A New Landscape of Giving: Power, Policy, and Philanthropy
Competing views on the role of philanthropy in today’s political landscape took center stage at Carnegie Corporation of New York on Thursday as a panel of leading experts discussed the most pressing issues facing the sector and its role in society. The question at stake: is the unprecedented giving from Americans, billionaires, and ordinary citizens alike proof of the generosity and care of American civil society, or is it a symptom of a larger crisis of democracy?
Karl Zinsmeister, author of What Comes Next? How Private Givers Can Rescue America in an Era of Public Frustration, ignited the lively discussion, claiming that philanthropy is inherently egalitarian, serving as a democratic counterbalance to government power. “Philanthropy is the first crowdsourced industry in this country,” Zinsmeister said. “Philanthropy is a mosaic. It’s a lot of people working together in local areas with tremendous effect.” Later in the discussion he added that philanthropy “is the most radically decentralized sector in our country. This is the place with the least concentration of power of any place you can mention.” Zinsmeister believes that philanthropy—a multitude of even disconnected philanthropic groups—is better equipped than government to take on the challenges of the day.
David Callahan, author of The Givers: Wealth, Power, and Philanthropy in a New Gilded Age, was more critical. In his view, government is retreating from many of its traditional roles, and philanthropy is part of the problem rather than the solution. “Anybody who’s concerned about civic inequality caused by economic inequality needs to look at the philanthropic center as part of a broad reform,” Callahan asserted. “If you’re interested in reforming money in politics, you can’t leave out philanthropic money.” He continued that while philanthropy is generously subsidized by tax payers, philanthropists often don’t accurately address the concerns of the people they mean to serve. Without government leadership there will be negative consequences for society: “Increasingly, the wealthy wield a lot more influence in civil society, if you look at the statistics on charitable donations, the donations coming from wealthy Americans have skyrocketed. The amount of donations coming from ordinary Americans has gone down. That reflects inequality.”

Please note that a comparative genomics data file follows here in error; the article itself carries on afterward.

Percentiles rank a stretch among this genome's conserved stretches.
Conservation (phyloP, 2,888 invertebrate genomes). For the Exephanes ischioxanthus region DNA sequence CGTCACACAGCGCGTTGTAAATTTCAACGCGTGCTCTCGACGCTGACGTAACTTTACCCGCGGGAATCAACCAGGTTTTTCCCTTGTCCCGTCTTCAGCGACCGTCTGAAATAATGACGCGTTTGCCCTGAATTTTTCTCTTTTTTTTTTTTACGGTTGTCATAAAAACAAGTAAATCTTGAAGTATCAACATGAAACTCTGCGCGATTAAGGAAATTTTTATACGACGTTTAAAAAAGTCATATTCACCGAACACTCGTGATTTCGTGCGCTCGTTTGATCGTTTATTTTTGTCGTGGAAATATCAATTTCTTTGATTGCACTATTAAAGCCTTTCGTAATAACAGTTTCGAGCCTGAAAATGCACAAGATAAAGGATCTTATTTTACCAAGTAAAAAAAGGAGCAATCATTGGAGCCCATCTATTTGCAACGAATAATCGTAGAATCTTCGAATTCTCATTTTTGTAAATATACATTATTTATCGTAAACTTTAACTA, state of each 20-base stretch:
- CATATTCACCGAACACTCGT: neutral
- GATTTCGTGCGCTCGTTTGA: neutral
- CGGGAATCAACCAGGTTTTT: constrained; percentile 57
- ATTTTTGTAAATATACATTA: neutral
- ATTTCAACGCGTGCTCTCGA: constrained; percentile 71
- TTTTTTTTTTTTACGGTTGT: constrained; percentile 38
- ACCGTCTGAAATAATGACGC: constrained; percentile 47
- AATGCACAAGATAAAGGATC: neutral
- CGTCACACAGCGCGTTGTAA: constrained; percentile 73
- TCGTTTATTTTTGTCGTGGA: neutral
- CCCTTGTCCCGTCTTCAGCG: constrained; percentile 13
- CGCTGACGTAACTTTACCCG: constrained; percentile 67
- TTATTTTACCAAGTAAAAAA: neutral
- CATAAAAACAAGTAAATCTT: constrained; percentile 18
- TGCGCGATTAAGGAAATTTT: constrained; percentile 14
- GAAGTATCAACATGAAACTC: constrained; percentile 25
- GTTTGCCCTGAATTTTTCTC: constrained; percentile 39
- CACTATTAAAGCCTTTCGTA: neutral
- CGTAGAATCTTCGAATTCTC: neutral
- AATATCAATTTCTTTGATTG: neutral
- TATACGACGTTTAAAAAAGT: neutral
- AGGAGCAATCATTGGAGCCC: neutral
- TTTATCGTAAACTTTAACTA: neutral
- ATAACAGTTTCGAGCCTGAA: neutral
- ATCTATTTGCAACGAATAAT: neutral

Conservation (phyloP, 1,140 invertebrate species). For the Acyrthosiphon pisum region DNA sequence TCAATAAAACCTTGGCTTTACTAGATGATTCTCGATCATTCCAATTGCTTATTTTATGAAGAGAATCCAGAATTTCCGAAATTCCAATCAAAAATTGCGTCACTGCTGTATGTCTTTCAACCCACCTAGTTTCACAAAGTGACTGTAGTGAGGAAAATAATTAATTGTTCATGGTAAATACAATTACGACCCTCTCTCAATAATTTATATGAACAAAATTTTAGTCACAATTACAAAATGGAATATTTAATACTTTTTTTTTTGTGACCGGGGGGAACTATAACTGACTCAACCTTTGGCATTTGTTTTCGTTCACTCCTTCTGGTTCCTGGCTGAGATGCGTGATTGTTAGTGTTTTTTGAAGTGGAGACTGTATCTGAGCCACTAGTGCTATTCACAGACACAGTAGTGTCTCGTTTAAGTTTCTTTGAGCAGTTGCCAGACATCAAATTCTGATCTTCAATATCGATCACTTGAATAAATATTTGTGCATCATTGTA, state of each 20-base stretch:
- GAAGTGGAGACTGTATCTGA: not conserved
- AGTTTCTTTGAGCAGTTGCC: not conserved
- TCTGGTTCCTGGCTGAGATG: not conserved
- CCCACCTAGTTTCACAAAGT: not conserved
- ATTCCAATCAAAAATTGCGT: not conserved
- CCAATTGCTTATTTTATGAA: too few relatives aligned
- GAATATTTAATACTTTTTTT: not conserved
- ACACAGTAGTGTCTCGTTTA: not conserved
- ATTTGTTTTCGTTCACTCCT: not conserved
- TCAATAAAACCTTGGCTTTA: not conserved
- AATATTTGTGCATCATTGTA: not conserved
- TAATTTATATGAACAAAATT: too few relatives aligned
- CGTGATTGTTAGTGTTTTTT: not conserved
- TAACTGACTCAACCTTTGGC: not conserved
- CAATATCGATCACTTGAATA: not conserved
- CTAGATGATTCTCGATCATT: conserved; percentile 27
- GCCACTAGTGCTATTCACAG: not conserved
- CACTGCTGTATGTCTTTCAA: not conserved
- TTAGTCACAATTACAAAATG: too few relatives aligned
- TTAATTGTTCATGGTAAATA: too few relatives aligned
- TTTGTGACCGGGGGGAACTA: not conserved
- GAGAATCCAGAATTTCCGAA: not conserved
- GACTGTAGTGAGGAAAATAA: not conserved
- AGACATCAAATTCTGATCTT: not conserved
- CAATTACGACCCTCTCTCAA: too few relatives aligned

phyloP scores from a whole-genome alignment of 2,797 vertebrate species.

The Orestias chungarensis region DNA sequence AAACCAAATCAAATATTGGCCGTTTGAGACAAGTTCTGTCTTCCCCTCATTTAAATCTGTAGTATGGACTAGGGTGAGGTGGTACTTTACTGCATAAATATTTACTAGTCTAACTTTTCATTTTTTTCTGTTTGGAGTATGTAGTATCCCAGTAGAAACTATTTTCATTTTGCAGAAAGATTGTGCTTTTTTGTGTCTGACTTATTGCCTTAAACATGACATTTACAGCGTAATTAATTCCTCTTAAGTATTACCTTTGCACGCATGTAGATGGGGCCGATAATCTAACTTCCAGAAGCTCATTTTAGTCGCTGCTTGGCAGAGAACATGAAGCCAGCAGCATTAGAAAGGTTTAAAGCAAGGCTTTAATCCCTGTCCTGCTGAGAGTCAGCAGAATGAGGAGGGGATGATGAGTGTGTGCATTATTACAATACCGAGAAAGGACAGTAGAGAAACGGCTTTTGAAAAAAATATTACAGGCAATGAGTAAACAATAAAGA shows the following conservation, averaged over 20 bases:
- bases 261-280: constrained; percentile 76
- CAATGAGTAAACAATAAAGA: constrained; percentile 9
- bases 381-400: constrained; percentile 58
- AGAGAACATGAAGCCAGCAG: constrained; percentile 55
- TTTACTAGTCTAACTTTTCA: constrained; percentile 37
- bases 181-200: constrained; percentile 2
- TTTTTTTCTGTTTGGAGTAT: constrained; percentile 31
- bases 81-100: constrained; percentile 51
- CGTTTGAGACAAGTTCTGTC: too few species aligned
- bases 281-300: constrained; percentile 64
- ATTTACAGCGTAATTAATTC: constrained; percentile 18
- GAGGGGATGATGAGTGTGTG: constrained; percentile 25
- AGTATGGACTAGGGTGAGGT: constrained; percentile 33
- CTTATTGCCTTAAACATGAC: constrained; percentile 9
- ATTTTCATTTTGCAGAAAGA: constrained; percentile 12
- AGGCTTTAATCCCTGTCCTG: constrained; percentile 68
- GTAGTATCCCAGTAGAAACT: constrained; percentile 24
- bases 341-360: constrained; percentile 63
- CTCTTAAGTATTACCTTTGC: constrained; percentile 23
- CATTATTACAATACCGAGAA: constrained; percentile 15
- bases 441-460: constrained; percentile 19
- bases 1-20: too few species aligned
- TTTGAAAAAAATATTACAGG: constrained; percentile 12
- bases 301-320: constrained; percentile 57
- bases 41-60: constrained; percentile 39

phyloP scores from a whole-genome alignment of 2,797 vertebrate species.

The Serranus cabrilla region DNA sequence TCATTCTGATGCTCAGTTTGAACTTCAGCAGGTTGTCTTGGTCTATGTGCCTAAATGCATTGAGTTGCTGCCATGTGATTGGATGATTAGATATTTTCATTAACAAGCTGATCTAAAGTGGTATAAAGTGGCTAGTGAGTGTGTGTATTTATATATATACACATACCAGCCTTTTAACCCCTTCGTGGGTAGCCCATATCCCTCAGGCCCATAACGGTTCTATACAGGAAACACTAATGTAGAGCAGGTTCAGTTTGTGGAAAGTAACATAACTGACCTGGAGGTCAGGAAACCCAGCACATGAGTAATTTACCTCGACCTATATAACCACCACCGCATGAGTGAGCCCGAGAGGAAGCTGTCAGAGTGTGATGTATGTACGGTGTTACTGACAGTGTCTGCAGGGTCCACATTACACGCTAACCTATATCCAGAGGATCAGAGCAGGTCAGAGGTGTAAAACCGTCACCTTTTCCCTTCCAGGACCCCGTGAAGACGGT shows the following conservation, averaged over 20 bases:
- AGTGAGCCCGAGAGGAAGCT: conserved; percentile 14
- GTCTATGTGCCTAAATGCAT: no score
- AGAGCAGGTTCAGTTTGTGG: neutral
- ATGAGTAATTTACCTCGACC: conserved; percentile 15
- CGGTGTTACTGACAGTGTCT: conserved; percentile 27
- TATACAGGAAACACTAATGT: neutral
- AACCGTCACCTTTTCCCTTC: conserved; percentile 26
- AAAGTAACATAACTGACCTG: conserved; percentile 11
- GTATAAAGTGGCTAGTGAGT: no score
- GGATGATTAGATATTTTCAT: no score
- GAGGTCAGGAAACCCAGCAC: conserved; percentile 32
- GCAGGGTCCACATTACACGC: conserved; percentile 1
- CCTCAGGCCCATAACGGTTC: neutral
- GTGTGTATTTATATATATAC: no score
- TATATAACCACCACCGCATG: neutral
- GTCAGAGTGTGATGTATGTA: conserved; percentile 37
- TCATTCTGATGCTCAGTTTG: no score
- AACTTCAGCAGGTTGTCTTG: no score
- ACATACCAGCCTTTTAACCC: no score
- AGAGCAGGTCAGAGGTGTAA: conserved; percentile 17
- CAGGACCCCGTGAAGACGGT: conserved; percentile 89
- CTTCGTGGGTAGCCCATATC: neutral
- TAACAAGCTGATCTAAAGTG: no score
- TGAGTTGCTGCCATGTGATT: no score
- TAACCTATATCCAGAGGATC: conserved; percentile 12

Zinsmeister countered: it is the politicization of civil society, not money, that is the problem: “Money is overrated. Money is not the decisive influence it is sometimes portrayed as. The amount of money we spend on politics is less than we spend on chewing gum. . . . There is too little money in politics. Not too much. We have insisted on politicizing everything. If you can remove ideas and social projects out of the governmental sector and deal with them in other sectors, that political fire goes out.”
Meanwhile, Boston Globe investigative journalist Sacha Pfeiffer added that with virtually no government oversight of philanthropic giving or of the philanthropic sector itself, it is increasingly important for the media to act as a watchdog, making sure organizations meet their objectives, and retain the public’s trust. “Even when information is in the public domain, it doesn’t mean the public knows how to find it. It’s the responsibility of reporters to make sure the information is accessible.”
The debate about the role of philanthropy in an ever-changing political climate engaged the audience. About 100 people were in attendance at Carnegie Corporation of New York’s headquarters in New York City, and the event was live-streamed on Facebook Live.